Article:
NEW YORK (AP) — Microsoft says it's increasing production of its Surface tablets and will sell them in more stores. Staples says it will carry them starting Wednesday.
Surface is the first tablet Microsoft is selling under its own brand, and the company has promoted it heavily since its late-October launch. Reviews have been mixed, and there have been few signs that the tablet is flying off the shelves. Microsoft has been selling it online and through its own stores.
Microsoft says other stores in the U.S. and Australia will now carry Surface, and more countries will be added within months. Microsoft's holiday stores will keep operating into the new year
Yahoo revamps email in bid to catch up with Gmail
SAN FRANCISCO (AP) — Yahoo is spiffing up and expanding its email service in an attempt to regain some of the ground lost to a Google alternative that lured away millions of users.
The changes unveiled Tuesday are meant to make Yahoo's email faster and easier to use on the Web. To cater to the growing audience checking their email on smartphones and tablet computers, Yahoo also introduced mobile apps for the iPhone, iPad and devices powered by Microsoft Corp.'s recently released Windows 8 system.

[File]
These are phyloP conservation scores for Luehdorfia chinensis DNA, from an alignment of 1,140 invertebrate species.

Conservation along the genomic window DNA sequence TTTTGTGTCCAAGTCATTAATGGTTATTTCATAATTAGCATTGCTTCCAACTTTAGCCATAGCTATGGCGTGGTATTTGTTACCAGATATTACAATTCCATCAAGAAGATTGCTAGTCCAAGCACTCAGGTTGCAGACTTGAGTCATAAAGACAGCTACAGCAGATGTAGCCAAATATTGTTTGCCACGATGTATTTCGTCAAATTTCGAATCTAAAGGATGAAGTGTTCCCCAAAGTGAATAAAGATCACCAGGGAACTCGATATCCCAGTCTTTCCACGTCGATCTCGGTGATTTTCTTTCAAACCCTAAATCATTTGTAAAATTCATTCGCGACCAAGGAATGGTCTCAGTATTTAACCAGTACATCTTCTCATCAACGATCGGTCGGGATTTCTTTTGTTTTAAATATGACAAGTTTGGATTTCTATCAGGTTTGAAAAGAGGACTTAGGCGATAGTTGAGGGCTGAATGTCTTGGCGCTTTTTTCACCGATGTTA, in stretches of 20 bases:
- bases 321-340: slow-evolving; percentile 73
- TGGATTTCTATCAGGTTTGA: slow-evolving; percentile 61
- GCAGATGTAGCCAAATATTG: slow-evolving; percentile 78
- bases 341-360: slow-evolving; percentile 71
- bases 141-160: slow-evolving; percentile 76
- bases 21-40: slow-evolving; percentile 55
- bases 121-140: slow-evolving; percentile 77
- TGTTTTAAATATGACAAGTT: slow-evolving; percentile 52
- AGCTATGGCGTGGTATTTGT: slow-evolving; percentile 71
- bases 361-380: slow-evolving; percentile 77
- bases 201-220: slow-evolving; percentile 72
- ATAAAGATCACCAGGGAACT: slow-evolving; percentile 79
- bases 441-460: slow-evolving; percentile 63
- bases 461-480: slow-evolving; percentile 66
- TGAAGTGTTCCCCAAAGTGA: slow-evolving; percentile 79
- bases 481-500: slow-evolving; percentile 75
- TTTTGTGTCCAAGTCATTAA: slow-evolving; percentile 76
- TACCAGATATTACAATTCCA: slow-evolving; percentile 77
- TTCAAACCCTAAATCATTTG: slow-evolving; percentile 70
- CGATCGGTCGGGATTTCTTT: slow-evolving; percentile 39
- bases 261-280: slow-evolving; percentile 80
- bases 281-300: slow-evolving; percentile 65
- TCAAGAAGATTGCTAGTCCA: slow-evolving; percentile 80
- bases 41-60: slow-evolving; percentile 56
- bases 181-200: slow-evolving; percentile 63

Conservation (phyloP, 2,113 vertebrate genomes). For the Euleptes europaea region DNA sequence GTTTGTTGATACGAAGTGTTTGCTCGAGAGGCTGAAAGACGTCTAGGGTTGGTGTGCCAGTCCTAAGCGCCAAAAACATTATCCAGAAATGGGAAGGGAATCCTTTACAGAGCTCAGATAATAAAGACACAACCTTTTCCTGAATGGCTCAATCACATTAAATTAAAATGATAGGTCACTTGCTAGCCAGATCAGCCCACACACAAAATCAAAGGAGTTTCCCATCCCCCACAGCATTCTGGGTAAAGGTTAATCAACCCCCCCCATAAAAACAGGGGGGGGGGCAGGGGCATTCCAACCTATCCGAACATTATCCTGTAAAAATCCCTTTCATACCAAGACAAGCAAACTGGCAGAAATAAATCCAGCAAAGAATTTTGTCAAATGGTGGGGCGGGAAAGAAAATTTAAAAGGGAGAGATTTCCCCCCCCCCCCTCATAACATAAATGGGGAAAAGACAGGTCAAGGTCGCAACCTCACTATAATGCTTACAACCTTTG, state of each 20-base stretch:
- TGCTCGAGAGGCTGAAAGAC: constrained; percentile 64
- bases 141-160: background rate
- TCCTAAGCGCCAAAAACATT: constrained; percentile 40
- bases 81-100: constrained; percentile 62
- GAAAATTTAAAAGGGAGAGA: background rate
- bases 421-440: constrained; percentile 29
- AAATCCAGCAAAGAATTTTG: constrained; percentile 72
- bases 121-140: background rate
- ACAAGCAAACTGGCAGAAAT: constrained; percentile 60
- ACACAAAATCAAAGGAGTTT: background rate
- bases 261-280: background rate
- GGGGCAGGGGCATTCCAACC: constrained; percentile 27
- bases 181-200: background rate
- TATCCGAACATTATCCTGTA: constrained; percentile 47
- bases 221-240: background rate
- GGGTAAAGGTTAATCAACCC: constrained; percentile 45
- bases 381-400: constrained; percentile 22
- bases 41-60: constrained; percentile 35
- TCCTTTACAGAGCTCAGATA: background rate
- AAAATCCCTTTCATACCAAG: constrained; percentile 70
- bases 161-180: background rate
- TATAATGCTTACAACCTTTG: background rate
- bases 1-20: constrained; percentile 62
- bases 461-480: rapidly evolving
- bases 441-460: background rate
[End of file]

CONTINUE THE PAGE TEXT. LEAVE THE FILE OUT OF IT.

The company, based in Sunnyvale, Calif., also updated its email app designed for Google Inc.'s Android operating system.
By The Associated Press(equals)
The Dow Jones industrial average gained 78.56 points to 13,248.44. The S&P 500 finished up 9.29 points at 1,427.84. The Nasdaq composite ended up 35.34 points at 3,022.30.
Benchmark oil rose 23 cents to finish at $85.79 per barrel in New York. Brent crude, used to price international varieties of oil, rose 68 cents to end at $108.01 per barrel in London.
Heating oil rose 3 cents to finish at $2.93 per gallon. Wholesale gasoline rose 1 cent to end at $2.61 per gallon. Natural gas fell 5 cents to finish at $3.41 per 1,000 cubic feet.